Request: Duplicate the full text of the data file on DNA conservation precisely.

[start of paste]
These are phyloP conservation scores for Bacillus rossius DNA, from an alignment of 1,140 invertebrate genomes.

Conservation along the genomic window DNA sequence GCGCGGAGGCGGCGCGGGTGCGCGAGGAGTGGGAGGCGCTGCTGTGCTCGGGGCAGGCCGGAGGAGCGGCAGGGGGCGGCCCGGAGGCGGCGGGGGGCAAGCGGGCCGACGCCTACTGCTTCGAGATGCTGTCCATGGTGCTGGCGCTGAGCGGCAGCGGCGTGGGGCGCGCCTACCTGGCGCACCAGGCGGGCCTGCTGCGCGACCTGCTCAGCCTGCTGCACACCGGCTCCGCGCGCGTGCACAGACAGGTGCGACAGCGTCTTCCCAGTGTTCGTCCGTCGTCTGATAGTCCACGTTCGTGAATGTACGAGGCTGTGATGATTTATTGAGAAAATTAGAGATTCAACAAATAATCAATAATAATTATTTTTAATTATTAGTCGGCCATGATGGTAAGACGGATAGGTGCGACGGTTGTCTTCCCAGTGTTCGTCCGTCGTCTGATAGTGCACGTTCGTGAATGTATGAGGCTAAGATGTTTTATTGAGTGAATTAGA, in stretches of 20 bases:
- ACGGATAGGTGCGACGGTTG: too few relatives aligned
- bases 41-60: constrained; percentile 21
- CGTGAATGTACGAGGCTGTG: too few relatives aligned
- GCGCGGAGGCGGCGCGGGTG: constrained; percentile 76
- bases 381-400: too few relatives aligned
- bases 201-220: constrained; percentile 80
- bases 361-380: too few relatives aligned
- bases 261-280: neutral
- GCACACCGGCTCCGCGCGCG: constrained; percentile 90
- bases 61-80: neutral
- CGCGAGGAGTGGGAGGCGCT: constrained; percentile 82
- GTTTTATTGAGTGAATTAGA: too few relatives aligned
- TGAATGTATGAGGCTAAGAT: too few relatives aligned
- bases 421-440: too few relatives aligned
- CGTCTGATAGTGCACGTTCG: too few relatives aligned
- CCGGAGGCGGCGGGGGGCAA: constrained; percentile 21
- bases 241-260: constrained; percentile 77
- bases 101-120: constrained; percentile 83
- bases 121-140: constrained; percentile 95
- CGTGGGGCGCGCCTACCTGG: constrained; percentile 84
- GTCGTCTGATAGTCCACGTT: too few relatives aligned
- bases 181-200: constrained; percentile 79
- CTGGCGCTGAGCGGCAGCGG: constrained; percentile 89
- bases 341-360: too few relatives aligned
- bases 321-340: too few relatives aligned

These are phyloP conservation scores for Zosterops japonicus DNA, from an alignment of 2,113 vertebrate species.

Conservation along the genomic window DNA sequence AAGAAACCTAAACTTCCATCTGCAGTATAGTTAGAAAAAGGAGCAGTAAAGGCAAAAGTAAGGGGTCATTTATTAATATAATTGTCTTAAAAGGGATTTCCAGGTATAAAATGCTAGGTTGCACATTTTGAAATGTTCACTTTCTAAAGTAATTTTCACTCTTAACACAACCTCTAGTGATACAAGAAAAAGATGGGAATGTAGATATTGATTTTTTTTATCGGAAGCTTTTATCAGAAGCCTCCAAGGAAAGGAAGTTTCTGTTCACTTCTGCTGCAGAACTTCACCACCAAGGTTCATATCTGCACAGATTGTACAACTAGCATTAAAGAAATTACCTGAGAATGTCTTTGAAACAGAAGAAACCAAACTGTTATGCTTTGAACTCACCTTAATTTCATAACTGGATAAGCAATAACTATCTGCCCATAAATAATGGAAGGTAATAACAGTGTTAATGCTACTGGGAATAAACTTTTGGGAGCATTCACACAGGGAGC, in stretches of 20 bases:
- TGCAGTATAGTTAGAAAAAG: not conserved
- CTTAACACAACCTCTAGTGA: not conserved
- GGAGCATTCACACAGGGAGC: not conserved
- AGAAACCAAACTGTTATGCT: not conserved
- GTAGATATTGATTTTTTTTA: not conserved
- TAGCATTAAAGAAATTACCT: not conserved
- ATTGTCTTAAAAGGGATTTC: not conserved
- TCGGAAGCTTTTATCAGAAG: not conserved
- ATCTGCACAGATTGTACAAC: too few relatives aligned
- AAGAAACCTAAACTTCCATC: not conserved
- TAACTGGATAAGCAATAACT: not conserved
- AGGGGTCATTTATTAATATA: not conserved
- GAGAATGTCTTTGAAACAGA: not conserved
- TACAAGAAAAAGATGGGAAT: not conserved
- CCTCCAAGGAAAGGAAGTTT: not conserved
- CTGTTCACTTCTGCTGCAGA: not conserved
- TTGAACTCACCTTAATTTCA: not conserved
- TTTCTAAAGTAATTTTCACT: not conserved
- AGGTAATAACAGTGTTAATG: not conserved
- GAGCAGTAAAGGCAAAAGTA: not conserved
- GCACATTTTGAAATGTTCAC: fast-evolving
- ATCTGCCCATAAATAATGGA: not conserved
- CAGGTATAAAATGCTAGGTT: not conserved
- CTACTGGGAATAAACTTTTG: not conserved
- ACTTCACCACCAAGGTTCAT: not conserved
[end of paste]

These are phyloP conservation scores for Bacillus rossius DNA, from an alignment of 1,140 invertebrate genomes.

Conservation along the genomic window DNA sequence GCGCGGAGGCGGCGCGGGTGCGCGAGGAGTGGGAGGCGCTGCTGTGCTCGGGGCAGGCCGGAGGAGCGGCAGGGGGCGGCCCGGAGGCGGCGGGGGGCAAGCGGGCCGACGCCTACTGCTTCGAGATGCTGTCCATGGTGCTGGCGCTGAGCGGCAGCGGCGTGGGGCGCGCCTACCTGGCGCACCAGGCGGGCCTGCTGCGCGACCTGCTCAGCCTGCTGCACACCGGCTCCGCGCGCGTGCACAGACAGGTGCGACAGCGTCTTCCCAGTGTTCGTCCGTCGTCTGATAGTCCACGTTCGTGAATGTACGAGGCTGTGATGATTTATTGAGAAAATTAGAGATTCAACAAATAATCAATAATAATTATTTTTAATTATTAGTCGGCCATGATGGTAAGACGGATAGGTGCGACGGTTGTCTTCCCAGTGTTCGTCCGTCGTCTGATAGTGCACGTTCGTGAATGTATGAGGCTAAGATGTTTTATTGAGTGAATTAGA, in stretches of 20 bases:
- ACGGATAGGTGCGACGGTTG: too few relatives aligned
- bases 41-60: constrained; percentile 21
- CGTGAATGTACGAGGCTGTG: too few relatives aligned
- GCGCGGAGGCGGCGCGGGTG: constrained; percentile 76
- bases 381-400: too few relatives aligned
- bases 201-220: constrained; percentile 80
- bases 361-380: too few relatives aligned
- bases 261-280: neutral
- GCACACCGGCTCCGCGCGCG: constrained; percentile 90
- bases 61-80: neutral
- CGCGAGGAGTGGGAGGCGCT: constrained; percentile 82
- GTTTTATTGAGTGAATTAGA: too few relatives aligned
- TGAATGTATGAGGCTAAGAT: too few relatives aligned
- bases 421-440: too few relatives aligned
- CGTCTGATAGTGCACGTTCG: too few relatives aligned
- CCGGAGGCGGCGGGGGGCAA: constrained; percentile 21
- bases 241-260: constrained; percentile 77
- bases 101-120: constrained; percentile 83
- bases 121-140: constrained; percentile 95
- CGTGGGGCGCGCCTACCTGG: constrained; percentile 84
- GTCGTCTGATAGTCCACGTT: too few relatives aligned
- bases 181-200: constrained; percentile 79
- CTGGCGCTGAGCGGCAGCGG: constrained; percentile 89
- bases 341-360: too few relatives aligned
- bases 321-340: too few relatives aligned

These are phyloP conservation scores for Zosterops japonicus DNA, from an alignment of 2,113 vertebrate species.

Conservation along the genomic window DNA sequence AAGAAACCTAAACTTCCATCTGCAGTATAGTTAGAAAAAGGAGCAGTAAAGGCAAAAGTAAGGGGTCATTTATTAATATAATTGTCTTAAAAGGGATTTCCAGGTATAAAATGCTAGGTTGCACATTTTGAAATGTTCACTTTCTAAAGTAATTTTCACTCTTAACACAACCTCTAGTGATACAAGAAAAAGATGGGAATGTAGATATTGATTTTTTTTATCGGAAGCTTTTATCAGAAGCCTCCAAGGAAAGGAAGTTTCTGTTCACTTCTGCTGCAGAACTTCACCACCAAGGTTCATATCTGCACAGATTGTACAACTAGCATTAAAGAAATTACCTGAGAATGTCTTTGAAACAGAAGAAACCAAACTGTTATGCTTTGAACTCACCTTAATTTCATAACTGGATAAGCAATAACTATCTGCCCATAAATAATGGAAGGTAATAACAGTGTTAATGCTACTGGGAATAAACTTTTGGGAGCATTCACACAGGGAGC, in stretches of 20 bases:
- TGCAGTATAGTTAGAAAAAG: not conserved
- CTTAACACAACCTCTAGTGA: not conserved
- GGAGCATTCACACAGGGAGC: not conserved
- AGAAACCAAACTGTTATGCT: not conserved
- GTAGATATTGATTTTTTTTA: not conserved
- TAGCATTAAAGAAATTACCT: not conserved
- ATTGTCTTAAAAGGGATTTC: not conserved
- TCGGAAGCTTTTATCAGAAG: not conserved
- ATCTGCACAGATTGTACAAC: too few relatives aligned
- AAGAAACCTAAACTTCCATC: not conserved
- TAACTGGATAAGCAATAACT: not conserved
- AGGGGTCATTTATTAATATA: not conserved
- GAGAATGTCTTTGAAACAGA: not conserved
- TACAAGAAAAAGATGGGAAT: not conserved
- CCTCCAAGGAAAGGAAGTTT: not conserved
- CTGTTCACTTCTGCTGCAGA: not conserved
- TTGAACTCACCTTAATTTCA: not conserved
- TTTCTAAAGTAATTTTCACT: not conserved
- AGGTAATAACAGTGTTAATG: not conserved
- GAGCAGTAAAGGCAAAAGTA: not conserved
- GCACATTTTGAAATGTTCAC: fast-evolving
- ATCTGCCCATAAATAATGGA: not conserved
- CAGGTATAAAATGCTAGGTT: not conserved
- CTACTGGGAATAAACTTTTG: not conserved
- ACTTCACCACCAAGGTTCAT: not conserved